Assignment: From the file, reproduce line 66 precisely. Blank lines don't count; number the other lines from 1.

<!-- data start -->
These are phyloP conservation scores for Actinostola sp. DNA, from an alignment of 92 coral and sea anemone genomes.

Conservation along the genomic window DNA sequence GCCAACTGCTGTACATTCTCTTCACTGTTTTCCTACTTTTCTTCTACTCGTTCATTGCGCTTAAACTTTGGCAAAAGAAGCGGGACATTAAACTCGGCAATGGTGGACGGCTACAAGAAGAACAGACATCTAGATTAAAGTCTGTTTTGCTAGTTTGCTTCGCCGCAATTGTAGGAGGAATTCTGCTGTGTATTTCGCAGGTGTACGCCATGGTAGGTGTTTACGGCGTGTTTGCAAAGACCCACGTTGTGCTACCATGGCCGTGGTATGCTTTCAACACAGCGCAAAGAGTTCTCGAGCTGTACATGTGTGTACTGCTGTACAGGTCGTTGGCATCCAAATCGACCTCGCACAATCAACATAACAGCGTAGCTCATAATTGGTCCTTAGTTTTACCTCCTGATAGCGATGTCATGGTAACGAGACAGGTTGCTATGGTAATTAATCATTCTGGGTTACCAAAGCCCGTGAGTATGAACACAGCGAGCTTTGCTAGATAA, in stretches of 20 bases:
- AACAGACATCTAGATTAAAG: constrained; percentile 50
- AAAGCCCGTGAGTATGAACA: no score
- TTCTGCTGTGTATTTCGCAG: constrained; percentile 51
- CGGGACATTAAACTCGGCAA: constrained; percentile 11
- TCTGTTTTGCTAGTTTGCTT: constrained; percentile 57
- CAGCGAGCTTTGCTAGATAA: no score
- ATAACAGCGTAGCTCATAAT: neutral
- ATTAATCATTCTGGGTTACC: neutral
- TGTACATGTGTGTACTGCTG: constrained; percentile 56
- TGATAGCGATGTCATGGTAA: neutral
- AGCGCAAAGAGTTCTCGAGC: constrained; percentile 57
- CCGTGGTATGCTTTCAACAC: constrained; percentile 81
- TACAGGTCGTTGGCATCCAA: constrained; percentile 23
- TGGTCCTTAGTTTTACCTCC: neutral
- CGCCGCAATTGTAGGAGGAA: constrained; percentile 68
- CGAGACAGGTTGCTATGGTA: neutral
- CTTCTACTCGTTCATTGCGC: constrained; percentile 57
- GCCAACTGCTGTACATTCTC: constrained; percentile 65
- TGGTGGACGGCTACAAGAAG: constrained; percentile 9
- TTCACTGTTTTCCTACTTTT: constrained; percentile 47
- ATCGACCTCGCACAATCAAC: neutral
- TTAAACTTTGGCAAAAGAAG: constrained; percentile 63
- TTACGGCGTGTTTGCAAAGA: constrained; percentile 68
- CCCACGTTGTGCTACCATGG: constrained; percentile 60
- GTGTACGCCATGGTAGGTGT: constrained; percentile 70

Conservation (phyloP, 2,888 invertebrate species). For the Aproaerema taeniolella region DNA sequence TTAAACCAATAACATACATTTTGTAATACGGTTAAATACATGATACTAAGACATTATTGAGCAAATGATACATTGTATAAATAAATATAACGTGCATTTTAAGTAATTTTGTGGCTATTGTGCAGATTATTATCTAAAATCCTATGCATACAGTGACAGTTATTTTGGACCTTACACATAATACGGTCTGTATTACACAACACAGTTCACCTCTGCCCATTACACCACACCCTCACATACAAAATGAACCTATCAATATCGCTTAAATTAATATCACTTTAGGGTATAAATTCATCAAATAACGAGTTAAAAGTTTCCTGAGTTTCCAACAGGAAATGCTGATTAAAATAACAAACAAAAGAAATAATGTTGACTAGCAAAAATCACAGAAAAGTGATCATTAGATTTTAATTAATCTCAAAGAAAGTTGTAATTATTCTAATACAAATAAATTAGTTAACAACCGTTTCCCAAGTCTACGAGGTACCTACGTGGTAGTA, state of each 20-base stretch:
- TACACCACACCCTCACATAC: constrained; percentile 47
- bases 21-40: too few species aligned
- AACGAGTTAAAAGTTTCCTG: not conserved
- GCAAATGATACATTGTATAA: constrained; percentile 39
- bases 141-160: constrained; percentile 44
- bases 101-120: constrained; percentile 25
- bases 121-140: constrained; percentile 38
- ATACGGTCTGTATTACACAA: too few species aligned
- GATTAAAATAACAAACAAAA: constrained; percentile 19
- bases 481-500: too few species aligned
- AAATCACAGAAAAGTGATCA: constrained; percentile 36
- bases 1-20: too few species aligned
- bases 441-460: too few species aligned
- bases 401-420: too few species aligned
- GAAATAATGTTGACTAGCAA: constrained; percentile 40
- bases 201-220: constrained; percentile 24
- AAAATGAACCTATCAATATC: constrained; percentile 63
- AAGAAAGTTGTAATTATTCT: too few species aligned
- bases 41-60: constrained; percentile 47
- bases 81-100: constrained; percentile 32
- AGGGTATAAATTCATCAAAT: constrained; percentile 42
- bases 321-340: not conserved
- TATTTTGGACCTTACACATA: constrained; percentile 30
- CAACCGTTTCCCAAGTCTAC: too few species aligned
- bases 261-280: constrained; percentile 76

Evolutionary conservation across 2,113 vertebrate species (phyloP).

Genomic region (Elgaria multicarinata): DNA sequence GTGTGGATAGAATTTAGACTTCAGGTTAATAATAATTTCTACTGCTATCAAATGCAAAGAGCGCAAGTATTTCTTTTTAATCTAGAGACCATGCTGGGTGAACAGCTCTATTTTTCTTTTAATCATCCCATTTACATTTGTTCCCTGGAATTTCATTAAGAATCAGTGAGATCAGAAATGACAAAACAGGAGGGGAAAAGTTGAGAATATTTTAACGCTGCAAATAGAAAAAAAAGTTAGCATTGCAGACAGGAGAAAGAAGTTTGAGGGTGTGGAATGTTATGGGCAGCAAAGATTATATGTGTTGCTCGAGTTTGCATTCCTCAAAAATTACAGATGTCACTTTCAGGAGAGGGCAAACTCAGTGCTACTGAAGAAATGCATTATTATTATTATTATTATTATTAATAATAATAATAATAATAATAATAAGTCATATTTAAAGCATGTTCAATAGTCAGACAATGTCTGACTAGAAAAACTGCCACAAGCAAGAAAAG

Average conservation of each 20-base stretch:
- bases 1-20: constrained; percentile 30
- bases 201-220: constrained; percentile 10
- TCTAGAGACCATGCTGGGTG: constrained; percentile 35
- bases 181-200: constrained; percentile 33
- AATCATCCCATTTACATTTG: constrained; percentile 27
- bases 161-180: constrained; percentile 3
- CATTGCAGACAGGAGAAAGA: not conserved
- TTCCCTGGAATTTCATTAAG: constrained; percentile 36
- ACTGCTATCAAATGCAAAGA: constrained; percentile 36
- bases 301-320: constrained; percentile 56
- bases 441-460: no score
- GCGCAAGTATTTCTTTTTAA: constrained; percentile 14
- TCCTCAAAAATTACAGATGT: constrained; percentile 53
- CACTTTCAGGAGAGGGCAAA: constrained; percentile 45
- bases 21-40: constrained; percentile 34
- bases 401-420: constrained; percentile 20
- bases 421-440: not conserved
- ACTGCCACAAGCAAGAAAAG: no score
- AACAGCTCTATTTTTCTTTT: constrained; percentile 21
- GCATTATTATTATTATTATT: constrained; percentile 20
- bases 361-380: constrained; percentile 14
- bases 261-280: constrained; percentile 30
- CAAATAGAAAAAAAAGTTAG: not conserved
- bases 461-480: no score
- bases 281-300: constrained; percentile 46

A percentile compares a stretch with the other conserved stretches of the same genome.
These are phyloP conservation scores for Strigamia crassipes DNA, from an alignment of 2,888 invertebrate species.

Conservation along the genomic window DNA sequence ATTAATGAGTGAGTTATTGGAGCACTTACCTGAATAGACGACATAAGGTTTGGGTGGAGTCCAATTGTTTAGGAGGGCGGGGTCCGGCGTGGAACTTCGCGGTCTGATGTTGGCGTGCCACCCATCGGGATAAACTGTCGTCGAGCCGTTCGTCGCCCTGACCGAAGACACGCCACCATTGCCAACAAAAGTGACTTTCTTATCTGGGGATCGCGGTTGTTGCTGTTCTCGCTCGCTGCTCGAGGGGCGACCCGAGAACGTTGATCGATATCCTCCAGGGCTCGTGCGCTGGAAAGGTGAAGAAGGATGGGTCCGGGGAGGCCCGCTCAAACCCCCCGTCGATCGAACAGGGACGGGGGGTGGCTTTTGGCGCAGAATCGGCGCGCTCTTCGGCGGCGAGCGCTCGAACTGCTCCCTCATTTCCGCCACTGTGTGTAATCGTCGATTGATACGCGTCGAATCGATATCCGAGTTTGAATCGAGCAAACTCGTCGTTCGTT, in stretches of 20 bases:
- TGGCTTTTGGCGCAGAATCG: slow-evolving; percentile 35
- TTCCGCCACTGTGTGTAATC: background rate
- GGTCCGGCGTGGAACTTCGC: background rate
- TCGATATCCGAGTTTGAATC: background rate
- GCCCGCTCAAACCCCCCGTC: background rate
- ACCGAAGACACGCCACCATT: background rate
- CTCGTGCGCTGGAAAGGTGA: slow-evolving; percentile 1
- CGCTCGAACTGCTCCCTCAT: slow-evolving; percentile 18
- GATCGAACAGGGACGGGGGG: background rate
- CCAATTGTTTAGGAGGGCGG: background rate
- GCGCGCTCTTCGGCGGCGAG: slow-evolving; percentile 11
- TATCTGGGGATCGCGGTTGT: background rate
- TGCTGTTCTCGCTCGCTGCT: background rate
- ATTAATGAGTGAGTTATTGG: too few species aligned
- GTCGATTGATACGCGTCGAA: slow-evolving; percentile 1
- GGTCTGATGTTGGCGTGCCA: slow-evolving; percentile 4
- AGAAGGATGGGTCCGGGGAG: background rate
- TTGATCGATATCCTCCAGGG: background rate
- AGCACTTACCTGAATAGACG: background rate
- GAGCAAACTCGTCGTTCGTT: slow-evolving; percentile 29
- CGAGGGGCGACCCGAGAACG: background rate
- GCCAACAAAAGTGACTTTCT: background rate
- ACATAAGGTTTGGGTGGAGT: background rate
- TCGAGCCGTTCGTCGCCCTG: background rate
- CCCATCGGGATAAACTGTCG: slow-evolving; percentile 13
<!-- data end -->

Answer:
- bases 301-320: constrained; percentile 56